I rarely feel the holiday spirit until Christmas Eve, when I’m seated around the tree with my family. Lights, parades and hordes of Santa Clauses just don’t do it for me.
But this year, I had one encounter that made me reflect on Christmas a little earlier.
When I covered the annual Dream Factory Christmas party, I interviewed Robert Goodman, who has been putting on his Santa gear and hearing the wishes of chronically ill children for nearly 30 years.
His comments never made it into the story, but I kept thinking about our conversation. I remember him telling me that he often heard people say that, out of all the Santas they’d met, he reminded them the most of Kris Kringle from “Miracle on 34th Street.”
Goodman, a Paducah native, told me that dressing as Santa Claus was a tradition in his family: His father was a Santa in downtown Paducah, and had given Goodman a few tips.
Goodman said his first rule when playing Santa Claus was to never make a promise he couldn’t keep. “We’ll see what we can do,” he tells them, and then advises them to mind their parents.
It’s a good rule for any Santa, but when I considered what it might mean when dealing with a critically ill child, I felt moved nearly to tears.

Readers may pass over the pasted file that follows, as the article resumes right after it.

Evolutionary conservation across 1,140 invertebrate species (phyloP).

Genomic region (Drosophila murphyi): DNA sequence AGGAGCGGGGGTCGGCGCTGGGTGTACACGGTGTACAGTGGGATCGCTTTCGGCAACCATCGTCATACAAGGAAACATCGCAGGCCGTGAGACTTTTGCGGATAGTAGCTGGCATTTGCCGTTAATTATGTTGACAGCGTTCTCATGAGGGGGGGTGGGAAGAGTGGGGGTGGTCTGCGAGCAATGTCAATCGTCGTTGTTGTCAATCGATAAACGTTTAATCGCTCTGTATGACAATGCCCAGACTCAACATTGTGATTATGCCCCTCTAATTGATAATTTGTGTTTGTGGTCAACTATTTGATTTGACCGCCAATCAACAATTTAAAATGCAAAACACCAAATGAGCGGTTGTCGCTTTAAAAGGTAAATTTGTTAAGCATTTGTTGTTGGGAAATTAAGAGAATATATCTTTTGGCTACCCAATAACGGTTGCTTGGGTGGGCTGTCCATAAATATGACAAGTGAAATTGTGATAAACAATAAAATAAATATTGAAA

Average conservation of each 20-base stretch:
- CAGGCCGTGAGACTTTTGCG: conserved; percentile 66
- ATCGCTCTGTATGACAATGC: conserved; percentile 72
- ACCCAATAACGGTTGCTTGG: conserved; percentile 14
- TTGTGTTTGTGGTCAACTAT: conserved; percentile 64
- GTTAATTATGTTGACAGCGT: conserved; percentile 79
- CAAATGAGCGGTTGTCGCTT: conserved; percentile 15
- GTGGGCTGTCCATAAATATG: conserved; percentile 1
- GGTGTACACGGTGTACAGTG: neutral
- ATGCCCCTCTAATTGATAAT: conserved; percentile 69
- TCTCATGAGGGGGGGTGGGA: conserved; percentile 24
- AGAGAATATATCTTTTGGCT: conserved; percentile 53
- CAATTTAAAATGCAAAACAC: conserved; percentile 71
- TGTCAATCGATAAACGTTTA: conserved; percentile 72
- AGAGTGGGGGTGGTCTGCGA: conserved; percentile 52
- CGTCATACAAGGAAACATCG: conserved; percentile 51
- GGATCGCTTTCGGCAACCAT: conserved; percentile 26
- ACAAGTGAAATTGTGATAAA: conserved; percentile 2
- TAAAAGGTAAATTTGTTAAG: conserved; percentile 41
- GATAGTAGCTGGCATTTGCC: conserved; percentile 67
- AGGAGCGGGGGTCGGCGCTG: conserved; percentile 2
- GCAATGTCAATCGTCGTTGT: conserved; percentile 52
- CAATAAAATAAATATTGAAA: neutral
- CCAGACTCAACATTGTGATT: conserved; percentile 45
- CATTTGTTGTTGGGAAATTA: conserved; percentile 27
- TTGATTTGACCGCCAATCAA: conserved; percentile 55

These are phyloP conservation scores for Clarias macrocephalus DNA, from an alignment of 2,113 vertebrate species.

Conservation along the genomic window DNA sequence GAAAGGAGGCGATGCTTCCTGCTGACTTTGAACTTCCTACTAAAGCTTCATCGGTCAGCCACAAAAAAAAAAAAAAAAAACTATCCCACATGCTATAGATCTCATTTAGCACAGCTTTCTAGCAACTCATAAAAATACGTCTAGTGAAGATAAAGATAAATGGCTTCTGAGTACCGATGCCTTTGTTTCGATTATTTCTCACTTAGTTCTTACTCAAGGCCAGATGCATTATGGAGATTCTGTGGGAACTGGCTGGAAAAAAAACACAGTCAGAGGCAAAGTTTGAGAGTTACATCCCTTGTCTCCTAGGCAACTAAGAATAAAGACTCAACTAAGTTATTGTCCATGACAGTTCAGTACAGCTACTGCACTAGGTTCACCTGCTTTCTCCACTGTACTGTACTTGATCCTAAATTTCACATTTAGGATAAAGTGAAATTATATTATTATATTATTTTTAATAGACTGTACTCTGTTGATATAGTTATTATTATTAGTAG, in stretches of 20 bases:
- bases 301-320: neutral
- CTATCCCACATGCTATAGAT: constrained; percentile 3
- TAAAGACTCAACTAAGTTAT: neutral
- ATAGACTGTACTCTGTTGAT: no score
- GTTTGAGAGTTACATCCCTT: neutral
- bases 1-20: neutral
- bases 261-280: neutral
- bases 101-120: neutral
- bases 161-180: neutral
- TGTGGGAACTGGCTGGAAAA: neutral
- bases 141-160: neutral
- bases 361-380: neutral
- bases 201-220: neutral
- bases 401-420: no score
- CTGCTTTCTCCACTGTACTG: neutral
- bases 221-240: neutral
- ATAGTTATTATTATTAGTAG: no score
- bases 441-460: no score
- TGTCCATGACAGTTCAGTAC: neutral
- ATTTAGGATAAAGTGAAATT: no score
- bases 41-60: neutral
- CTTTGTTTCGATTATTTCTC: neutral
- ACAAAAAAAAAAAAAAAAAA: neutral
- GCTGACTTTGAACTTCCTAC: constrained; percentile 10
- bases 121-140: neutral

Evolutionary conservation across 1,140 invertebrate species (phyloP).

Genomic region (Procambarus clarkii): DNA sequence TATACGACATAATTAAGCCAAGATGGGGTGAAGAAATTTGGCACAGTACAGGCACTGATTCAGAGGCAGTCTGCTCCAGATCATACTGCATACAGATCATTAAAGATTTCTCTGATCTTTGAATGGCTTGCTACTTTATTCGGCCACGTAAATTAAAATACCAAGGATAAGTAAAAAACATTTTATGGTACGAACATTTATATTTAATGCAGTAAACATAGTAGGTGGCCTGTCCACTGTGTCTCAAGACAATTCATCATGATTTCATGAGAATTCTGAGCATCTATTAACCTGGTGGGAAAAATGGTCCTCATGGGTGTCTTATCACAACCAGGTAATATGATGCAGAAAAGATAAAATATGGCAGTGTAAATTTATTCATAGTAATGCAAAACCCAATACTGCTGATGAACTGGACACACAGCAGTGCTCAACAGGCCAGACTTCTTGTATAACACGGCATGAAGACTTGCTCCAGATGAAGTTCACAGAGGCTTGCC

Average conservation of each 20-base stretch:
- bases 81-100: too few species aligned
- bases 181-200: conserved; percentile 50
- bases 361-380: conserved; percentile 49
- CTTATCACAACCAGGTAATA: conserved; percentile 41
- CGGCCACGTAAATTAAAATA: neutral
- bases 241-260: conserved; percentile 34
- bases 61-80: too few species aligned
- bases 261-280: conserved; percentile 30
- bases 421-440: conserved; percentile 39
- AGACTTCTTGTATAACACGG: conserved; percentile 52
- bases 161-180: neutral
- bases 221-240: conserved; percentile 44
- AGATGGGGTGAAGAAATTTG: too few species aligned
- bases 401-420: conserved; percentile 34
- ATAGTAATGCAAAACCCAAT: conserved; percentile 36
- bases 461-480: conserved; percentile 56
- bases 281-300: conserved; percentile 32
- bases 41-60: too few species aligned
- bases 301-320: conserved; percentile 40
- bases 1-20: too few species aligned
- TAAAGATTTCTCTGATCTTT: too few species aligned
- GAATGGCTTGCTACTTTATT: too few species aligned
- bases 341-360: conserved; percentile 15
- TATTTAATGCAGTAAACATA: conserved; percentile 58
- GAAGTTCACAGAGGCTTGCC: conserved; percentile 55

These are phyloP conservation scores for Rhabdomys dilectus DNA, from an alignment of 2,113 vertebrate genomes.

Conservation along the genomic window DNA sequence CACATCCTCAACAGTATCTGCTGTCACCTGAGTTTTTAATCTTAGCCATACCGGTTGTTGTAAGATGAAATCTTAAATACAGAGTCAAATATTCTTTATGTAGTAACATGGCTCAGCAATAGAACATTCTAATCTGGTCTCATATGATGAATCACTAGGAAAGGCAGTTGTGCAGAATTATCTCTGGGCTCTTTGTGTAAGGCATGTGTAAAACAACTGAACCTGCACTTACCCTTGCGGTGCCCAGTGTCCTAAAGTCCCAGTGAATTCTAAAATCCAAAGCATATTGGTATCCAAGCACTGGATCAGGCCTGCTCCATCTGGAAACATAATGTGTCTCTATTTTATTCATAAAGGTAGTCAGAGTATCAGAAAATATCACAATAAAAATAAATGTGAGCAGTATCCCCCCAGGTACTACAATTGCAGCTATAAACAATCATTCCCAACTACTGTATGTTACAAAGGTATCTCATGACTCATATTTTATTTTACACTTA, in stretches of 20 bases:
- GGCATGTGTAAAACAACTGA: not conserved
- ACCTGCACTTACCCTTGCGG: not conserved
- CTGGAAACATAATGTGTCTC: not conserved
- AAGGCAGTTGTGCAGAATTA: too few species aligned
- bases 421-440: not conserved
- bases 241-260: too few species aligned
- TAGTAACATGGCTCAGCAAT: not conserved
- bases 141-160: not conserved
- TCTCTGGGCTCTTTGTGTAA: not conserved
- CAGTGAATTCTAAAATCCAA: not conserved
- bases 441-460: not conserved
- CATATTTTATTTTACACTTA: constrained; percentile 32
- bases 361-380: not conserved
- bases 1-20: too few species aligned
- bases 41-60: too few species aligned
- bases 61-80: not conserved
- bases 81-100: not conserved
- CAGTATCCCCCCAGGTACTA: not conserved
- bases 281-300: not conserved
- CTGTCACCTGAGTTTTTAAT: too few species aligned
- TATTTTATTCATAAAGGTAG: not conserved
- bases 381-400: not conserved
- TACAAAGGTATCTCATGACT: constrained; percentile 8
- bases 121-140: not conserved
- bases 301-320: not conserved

I asked Goodman if the wishes of sick children were any different from those of kids who don’t struggle with a serious illness. He answered that they don’t ask as much for the newest toys — although it’s not an uncommon request — as they do for the simple things. The kids he talks to want to be able to ride a tricycle, or to see their parents smile.
“Your heart about falls plumb out on the floor,” he told me.
This had to be the most rewarding, heartbreaking conversation I’ve ever had with someone dressed as Santa Claus.
As much as people talk about the true meaning of Christmas, that has become as well worn as Goodman’s Santa suit. While I always try to focus on what the holidays really mean to me — more a chance to spend time with the people I love than an opportunity to receive gifts I’ll forget about by New Year’s — I sometimes need someone to refresh my memory. I think we all do.
Contact Laurel Black, a Paducah Sun staff writer, at 270-575-8641.